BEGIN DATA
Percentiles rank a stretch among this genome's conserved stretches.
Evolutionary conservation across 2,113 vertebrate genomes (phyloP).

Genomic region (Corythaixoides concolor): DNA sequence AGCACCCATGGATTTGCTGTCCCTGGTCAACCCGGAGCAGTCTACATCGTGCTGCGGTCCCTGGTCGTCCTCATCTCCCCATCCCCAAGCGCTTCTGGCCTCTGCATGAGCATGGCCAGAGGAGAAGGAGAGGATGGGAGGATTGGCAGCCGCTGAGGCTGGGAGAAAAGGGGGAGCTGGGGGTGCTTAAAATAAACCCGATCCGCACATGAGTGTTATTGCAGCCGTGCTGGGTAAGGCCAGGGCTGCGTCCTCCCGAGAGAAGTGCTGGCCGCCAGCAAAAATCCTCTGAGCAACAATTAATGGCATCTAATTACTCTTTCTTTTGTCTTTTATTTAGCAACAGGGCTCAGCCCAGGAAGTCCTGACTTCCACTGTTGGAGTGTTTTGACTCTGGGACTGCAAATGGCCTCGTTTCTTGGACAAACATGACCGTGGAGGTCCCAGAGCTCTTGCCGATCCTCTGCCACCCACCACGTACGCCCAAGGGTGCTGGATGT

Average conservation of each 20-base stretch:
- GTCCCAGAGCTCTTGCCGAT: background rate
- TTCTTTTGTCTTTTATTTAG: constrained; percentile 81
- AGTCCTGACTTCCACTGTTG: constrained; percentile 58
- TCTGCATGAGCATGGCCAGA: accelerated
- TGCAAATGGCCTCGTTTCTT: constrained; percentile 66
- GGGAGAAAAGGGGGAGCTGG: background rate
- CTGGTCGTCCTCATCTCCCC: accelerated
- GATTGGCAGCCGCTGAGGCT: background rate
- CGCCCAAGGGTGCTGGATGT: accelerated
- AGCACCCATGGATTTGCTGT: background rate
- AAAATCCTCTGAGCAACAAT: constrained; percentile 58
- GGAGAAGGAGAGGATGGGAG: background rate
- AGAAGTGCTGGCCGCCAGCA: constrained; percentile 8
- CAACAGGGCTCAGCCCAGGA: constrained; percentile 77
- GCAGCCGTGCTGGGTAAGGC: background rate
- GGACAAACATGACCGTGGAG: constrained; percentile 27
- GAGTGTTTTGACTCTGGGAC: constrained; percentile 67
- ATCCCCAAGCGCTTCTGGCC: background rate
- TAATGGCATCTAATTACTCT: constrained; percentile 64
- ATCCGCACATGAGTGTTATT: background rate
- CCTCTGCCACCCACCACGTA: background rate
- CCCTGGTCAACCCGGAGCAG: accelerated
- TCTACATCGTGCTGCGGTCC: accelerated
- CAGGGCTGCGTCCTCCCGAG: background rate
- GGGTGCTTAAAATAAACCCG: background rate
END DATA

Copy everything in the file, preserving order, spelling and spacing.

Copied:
Percentiles rank a stretch among this genome's conserved stretches.
Evolutionary conservation across 2,113 vertebrate genomes (phyloP).

Genomic region (Corythaixoides concolor): DNA sequence AGCACCCATGGATTTGCTGTCCCTGGTCAACCCGGAGCAGTCTACATCGTGCTGCGGTCCCTGGTCGTCCTCATCTCCCCATCCCCAAGCGCTTCTGGCCTCTGCATGAGCATGGCCAGAGGAGAAGGAGAGGATGGGAGGATTGGCAGCCGCTGAGGCTGGGAGAAAAGGGGGAGCTGGGGGTGCTTAAAATAAACCCGATCCGCACATGAGTGTTATTGCAGCCGTGCTGGGTAAGGCCAGGGCTGCGTCCTCCCGAGAGAAGTGCTGGCCGCCAGCAAAAATCCTCTGAGCAACAATTAATGGCATCTAATTACTCTTTCTTTTGTCTTTTATTTAGCAACAGGGCTCAGCCCAGGAAGTCCTGACTTCCACTGTTGGAGTGTTTTGACTCTGGGACTGCAAATGGCCTCGTTTCTTGGACAAACATGACCGTGGAGGTCCCAGAGCTCTTGCCGATCCTCTGCCACCCACCACGTACGCCCAAGGGTGCTGGATGT

Average conservation of each 20-base stretch:
- GTCCCAGAGCTCTTGCCGAT: background rate
- TTCTTTTGTCTTTTATTTAG: constrained; percentile 81
- AGTCCTGACTTCCACTGTTG: constrained; percentile 58
- TCTGCATGAGCATGGCCAGA: accelerated
- TGCAAATGGCCTCGTTTCTT: constrained; percentile 66
- GGGAGAAAAGGGGGAGCTGG: background rate
- CTGGTCGTCCTCATCTCCCC: accelerated
- GATTGGCAGCCGCTGAGGCT: background rate
- CGCCCAAGGGTGCTGGATGT: accelerated
- AGCACCCATGGATTTGCTGT: background rate
- AAAATCCTCTGAGCAACAAT: constrained; percentile 58
- GGAGAAGGAGAGGATGGGAG: background rate
- AGAAGTGCTGGCCGCCAGCA: constrained; percentile 8
- CAACAGGGCTCAGCCCAGGA: constrained; percentile 77
- GCAGCCGTGCTGGGTAAGGC: background rate
- GGACAAACATGACCGTGGAG: constrained; percentile 27
- GAGTGTTTTGACTCTGGGAC: constrained; percentile 67
- ATCCCCAAGCGCTTCTGGCC: background rate
- TAATGGCATCTAATTACTCT: constrained; percentile 64
- ATCCGCACATGAGTGTTATT: background rate
- CCTCTGCCACCCACCACGTA: background rate
- CCCTGGTCAACCCGGAGCAG: accelerated
- TCTACATCGTGCTGCGGTCC: accelerated
- CAGGGCTGCGTCCTCCCGAG: background rate
- GGGTGCTTAAAATAAACCCG: background rate